The tire clearance of the fork is common amongst gravel bikes. Expect to squeeze in 45 mm (1.8”) on 700C wheels, and 54 mm (2.1”) on 650B wheels. The thru-axle is a standard 12×100 mm, it requires flat mount brake calipers and the fork will clear 160/180 mm disc brake rotors.

At 990 Euros, this is undoubtedly an expensive upgrade. But the deal is sweetened a little with the included stem and required headset to fit the fork to your bike.

HiRide Sterra Fork Maintenance

The good news is that the HiRide Sterra requires less maintenance than most suspension forks.

For many gravel cyclists, the regular service intervals of a suspension fork are a step too far.

Telescopic suspension forks like the RockShox Rudy ideally receive a “lower leg service” every 50 hours of use, and a “full service” every 200 hours of use. For most riders, this means that a full service falls once per year at a minimum, and a lower leg service more often than that (according to RockShox). Of course, you can choose to not service your fork, but its performance will diminish, and you will likely end up with a more expensive repair bill down the line.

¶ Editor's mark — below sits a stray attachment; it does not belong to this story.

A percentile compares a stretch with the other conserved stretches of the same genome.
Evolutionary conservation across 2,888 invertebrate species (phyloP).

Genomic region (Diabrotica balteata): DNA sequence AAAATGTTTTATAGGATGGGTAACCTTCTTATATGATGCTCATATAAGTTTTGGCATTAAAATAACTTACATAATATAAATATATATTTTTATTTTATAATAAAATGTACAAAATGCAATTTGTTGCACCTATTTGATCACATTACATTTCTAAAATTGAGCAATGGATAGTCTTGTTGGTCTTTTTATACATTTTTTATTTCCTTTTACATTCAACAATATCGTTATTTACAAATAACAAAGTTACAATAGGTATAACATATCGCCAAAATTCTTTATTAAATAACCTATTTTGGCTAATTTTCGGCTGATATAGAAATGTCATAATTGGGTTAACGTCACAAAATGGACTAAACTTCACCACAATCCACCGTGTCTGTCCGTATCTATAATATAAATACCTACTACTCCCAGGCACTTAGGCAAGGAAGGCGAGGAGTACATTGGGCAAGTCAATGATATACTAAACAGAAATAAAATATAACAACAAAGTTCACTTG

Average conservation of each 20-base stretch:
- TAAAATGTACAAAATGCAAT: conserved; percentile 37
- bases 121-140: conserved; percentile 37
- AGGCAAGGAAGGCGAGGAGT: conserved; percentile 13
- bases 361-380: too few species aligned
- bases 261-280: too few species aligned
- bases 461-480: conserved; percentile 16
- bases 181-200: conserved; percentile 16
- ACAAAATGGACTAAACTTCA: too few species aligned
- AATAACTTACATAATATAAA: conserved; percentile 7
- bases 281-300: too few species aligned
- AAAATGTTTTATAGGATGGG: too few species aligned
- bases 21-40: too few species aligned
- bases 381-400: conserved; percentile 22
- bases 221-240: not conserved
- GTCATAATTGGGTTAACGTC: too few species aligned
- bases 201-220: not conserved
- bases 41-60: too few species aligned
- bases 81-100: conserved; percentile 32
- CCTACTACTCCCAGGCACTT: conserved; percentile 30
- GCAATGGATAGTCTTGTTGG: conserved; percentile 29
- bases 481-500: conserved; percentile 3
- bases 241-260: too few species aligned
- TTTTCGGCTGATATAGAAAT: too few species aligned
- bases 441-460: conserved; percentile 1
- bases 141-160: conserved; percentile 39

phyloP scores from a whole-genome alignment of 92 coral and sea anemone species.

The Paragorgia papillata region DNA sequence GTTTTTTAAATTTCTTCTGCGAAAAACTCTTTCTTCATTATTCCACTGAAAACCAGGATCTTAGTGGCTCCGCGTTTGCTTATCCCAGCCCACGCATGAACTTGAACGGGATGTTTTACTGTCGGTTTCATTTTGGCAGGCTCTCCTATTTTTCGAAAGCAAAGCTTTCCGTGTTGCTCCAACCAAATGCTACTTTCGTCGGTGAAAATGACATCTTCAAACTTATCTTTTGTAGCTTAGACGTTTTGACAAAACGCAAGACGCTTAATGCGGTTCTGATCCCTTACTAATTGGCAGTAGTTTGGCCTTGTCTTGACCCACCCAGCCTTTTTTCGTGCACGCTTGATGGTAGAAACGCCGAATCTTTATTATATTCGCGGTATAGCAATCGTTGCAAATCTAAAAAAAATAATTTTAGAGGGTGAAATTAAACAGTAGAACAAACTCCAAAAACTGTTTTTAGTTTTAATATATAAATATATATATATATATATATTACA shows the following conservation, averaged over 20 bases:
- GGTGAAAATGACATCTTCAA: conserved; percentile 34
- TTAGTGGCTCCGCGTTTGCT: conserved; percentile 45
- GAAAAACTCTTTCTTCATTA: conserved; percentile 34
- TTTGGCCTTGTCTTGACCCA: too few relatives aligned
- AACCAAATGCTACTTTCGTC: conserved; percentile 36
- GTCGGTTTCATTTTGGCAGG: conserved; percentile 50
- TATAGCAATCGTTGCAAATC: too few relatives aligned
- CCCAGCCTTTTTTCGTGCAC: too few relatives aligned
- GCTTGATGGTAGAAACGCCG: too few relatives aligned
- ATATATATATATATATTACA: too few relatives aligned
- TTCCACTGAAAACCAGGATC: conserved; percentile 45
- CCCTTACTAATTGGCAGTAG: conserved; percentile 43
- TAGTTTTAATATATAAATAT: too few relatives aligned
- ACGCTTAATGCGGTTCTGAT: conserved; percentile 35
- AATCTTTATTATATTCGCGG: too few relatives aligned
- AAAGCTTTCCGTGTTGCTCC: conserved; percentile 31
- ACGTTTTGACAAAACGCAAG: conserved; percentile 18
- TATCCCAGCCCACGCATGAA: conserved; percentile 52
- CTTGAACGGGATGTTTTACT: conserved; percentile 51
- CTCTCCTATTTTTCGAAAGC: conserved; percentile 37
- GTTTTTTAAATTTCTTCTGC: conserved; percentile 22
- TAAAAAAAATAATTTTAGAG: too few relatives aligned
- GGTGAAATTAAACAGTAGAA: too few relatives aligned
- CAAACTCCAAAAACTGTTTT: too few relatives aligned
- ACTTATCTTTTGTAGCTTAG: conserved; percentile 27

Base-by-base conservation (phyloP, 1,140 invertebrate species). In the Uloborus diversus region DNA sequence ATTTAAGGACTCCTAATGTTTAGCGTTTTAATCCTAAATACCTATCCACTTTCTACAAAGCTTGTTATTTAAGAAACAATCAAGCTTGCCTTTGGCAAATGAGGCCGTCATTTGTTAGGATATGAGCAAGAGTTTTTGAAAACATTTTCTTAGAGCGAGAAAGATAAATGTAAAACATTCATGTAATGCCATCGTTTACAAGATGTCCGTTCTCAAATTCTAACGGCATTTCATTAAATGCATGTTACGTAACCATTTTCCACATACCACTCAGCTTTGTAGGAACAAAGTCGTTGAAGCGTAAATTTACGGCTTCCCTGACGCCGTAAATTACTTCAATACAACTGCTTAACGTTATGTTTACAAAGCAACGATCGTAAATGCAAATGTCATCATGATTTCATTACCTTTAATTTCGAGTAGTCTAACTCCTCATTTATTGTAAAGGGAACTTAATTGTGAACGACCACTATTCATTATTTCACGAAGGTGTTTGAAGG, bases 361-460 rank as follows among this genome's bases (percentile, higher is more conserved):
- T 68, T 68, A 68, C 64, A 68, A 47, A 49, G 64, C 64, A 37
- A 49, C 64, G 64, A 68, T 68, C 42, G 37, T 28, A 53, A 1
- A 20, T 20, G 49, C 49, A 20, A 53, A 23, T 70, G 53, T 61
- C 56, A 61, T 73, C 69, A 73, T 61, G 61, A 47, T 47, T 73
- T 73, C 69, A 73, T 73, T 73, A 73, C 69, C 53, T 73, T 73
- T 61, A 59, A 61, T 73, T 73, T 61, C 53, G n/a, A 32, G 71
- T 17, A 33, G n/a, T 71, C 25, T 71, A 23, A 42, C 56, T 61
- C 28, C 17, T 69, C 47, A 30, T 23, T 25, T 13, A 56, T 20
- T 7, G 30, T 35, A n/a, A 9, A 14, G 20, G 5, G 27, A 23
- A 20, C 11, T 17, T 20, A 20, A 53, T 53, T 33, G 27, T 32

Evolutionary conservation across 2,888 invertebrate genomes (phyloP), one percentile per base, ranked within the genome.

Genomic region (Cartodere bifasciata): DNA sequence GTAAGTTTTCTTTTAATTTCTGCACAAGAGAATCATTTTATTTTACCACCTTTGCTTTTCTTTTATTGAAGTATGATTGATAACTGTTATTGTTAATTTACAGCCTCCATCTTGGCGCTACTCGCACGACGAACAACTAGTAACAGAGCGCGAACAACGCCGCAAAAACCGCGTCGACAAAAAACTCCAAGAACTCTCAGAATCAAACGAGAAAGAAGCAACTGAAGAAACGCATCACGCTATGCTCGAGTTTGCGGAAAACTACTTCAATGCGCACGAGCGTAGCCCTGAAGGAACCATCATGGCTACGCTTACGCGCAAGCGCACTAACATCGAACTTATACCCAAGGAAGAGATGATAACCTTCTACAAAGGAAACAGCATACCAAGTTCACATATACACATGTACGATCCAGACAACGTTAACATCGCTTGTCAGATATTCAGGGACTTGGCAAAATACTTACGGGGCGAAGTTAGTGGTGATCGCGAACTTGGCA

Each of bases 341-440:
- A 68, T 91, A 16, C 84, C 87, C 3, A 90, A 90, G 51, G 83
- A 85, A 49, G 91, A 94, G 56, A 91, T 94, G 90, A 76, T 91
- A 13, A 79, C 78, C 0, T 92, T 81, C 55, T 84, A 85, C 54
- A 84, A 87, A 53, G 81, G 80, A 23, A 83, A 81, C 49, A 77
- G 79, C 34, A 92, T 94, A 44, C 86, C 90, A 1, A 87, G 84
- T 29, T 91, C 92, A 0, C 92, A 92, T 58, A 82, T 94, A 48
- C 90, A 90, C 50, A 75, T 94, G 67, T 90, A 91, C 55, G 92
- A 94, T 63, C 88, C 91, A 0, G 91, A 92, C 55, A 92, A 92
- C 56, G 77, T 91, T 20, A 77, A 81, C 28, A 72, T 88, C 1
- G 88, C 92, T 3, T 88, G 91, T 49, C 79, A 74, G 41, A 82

The HiRide Sterra doesn’t require anywhere near as much maintenance thanks to its simple damper design that’s hidden away inside the head tube. The “hydraulic seal replacement” is ideally conducted every 500 hours (or three years) to keep it in prime working order. But we’ve been told it’ll likely perform well for much longer.

The only downside is that the hydraulic seal replacement can only be done by HiRide in Italy. This could be costly in terms of time and return postage, especially if you are not located in Europe. That said, HiRide plan to open service centres across the globe in the coming months.

Installing the Fork

Fitting the HiRide Sterra with its oversized 1 1/4” steerer isn’t always a straightforward process.

You can expect an easy fit on gravel bikes that use external cable routing, or internal cable routing that enters the frame via the downtube.

In my case, the brake and shift cables enter my Open WI.DE frame in the middle of the head tube, so I had to remove the cable frame insert to create space for the fork to fit. This is not an ideal long-term solution but is acceptable for my test purposes.

The HiRide Sterra & Your Frame Geometry

Gravel suspension forks often have a taller axle-to-crown than rigid forks, often by 20-30 mm.